Grammar: the Adjective

Wednesday, August 20, 2008

Adjectives are words expressing properties and characteristics of objects (e.g. blue, simple, progressive, etc.) and, hence, qualifying nouns. Grammatically, four features are generally considered to be characteristic of adjectives:

1) their syntactic function of attributes;
2) their syntactic function of predicatives;
3) their taking of adverbial modifiers of degree (e.g. very);
4) their only grammatical category — the degrees of comparison.

Adjectives in English do not change for number or case.

Degrees of Comparison

There are three degrees of comparison: positive (or absolute), comparative and superlative. There are three ways of forming the comparative and the superlative degrees: synthetic, analytical and suppletive.

Synthetic: by adding the suffix –er to the comparative degree and the suffix -est to the superlative degree.

Types of adjectives forming their degrees of comparison in a synthetic way:

1) monosyllabic: great ― greater ― greatest;
2) disyllabic: ending in –y: lovely ― lovelier ― loveliest;
-ow: narrow ― narrower ― narrowest;
-le: simple ― simpler ― simplest;
-er: clever ― cleverer ― cleverest;
-some: handsome ― handsomer ― handsomest;

Analytical: the comparative degree is formed by adding the word more, the superlative ― most: careful ― more careful ― most careful; personal ― more personal ― most personal; tired ― more tired ― most tired

Suppletive (Irregular):

good ― better ― best;
bad ― worse ― worst;
little ― less ― least;
many ― more ― most;
near ― nearer ― nearest (for distance) // next (for time);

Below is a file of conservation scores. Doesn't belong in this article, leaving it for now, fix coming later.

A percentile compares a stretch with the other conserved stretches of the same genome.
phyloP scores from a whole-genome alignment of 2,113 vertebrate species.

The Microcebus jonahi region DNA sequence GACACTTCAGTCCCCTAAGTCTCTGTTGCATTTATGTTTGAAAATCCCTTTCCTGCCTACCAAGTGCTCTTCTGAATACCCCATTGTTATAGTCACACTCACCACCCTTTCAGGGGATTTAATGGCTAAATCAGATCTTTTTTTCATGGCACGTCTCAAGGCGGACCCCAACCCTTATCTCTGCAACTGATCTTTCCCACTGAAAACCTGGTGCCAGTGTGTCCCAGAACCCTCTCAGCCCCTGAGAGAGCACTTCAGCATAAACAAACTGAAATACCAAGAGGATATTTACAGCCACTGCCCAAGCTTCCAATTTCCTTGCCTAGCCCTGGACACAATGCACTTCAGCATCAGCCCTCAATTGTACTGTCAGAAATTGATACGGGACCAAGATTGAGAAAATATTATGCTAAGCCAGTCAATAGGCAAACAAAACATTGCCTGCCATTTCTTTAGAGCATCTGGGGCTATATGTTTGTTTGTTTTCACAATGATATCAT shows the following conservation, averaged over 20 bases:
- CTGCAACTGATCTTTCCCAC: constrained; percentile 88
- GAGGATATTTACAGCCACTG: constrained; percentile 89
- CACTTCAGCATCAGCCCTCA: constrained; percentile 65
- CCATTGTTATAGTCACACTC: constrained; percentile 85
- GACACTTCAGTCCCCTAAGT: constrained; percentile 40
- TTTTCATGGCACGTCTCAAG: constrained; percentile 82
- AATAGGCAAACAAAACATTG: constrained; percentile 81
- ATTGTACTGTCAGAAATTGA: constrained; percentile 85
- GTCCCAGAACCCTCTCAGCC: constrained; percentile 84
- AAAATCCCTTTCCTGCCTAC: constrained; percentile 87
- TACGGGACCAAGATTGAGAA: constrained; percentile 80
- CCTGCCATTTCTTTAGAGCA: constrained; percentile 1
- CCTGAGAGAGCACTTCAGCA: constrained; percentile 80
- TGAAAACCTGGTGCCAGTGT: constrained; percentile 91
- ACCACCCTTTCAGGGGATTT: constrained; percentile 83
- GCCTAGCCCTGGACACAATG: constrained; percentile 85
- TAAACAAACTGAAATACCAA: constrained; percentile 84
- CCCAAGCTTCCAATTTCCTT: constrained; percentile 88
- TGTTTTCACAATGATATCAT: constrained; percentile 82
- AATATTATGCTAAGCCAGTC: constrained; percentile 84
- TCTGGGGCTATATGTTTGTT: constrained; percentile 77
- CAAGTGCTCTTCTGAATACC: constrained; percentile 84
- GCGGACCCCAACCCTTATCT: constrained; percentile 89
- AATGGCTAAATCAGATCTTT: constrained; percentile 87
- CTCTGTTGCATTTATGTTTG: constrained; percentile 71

far ― farther ― farthest (for distance) // further ― furthest (for time & distance);
old ― older ― oldest (for age) // elder ― eldest (for seniority);
late ―later - latest (for time)// last (for order);

Comparison of compounds.

Compound adjectives can be inflected in two ways:
1) the first element is inflected if it is an adjective or an adverb (regular with well-): well-known — better-known — best-known;
2) an analytical way: kind-hearted — more kind-hearted — most kind-hearted. The following adjectives do not form degrees of comparison:
1. Limiting qualitative adjectives which single out or determine the type of things or persons, such as: previous, middle, left, childless, medical, dead, etc.
2. Relative adjectives such as: wooden, woolen, leathern.
3. Adjectives with comparative and superlative meaning which are of Latin origin: former, inner, upper, junior, senior, prior, superior, minimal, etc.

Word combinations with less and least are not considered to be analytical forms of degrees of comparison. Remember the phrase ― the lesser of two evils, lesser is not a comparative degree but an adjective meaning ‘not as great as other(s)’.

More on English grammar I get from here: